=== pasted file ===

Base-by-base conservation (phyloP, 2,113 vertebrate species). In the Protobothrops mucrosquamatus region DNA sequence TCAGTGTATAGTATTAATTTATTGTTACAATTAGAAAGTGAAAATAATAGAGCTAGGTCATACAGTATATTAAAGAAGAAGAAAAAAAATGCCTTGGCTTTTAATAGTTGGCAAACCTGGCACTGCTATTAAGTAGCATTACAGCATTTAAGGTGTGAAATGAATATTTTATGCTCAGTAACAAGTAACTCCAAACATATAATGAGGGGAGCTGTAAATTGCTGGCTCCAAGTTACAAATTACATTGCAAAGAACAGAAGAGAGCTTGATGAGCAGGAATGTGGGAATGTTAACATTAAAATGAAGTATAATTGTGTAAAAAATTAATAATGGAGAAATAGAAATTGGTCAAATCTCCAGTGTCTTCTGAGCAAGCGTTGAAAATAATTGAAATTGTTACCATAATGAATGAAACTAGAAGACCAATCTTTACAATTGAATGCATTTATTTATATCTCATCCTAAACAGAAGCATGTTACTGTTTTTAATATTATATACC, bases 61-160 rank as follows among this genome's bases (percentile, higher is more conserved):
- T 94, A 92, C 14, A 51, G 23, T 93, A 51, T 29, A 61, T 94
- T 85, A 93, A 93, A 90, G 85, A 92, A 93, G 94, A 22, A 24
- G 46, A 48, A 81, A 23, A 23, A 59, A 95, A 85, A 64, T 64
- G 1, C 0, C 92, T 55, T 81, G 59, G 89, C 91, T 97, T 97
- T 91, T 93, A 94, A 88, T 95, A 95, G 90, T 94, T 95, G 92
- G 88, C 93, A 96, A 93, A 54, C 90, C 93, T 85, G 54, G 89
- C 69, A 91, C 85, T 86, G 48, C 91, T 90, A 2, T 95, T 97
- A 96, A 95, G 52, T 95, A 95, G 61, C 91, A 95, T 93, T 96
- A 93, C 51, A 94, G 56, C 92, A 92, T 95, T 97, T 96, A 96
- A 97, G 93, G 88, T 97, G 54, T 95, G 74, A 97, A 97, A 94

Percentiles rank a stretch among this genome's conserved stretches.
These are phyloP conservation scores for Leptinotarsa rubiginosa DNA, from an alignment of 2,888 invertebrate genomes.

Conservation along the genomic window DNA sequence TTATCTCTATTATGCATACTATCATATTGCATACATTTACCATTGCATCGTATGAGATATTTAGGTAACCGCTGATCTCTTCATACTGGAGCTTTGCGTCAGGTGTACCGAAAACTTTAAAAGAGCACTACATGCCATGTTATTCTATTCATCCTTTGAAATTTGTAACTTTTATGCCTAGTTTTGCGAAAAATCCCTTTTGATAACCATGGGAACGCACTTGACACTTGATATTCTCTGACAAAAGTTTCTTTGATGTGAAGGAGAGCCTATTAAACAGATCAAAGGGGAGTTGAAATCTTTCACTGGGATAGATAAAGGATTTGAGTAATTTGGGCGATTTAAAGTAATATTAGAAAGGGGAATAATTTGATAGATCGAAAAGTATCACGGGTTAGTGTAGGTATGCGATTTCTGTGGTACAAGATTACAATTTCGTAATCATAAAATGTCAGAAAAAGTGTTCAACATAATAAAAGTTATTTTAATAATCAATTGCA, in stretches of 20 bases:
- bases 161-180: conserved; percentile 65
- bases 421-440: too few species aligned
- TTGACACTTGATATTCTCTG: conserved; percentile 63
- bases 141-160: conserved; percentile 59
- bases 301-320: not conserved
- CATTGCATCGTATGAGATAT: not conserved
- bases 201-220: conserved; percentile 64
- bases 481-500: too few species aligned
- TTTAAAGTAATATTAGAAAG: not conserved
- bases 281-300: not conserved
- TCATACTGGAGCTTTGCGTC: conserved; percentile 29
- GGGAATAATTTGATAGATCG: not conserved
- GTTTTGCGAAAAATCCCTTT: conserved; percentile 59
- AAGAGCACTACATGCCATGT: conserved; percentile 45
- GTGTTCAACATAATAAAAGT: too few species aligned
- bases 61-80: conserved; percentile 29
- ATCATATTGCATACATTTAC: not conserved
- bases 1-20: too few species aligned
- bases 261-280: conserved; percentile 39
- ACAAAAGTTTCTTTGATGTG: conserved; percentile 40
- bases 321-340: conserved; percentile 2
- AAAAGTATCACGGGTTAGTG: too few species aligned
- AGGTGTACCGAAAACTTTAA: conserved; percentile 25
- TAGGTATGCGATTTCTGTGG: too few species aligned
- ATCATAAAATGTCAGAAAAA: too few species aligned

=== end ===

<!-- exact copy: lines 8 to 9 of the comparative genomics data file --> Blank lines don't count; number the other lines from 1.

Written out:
- C 69, A 91, C 85, T 86, G 48, C 91, T 90, A 2, T 95, T 97
- A 96, A 95, G 52, T 95, A 95, G 61, C 91, A 95, T 93, T 96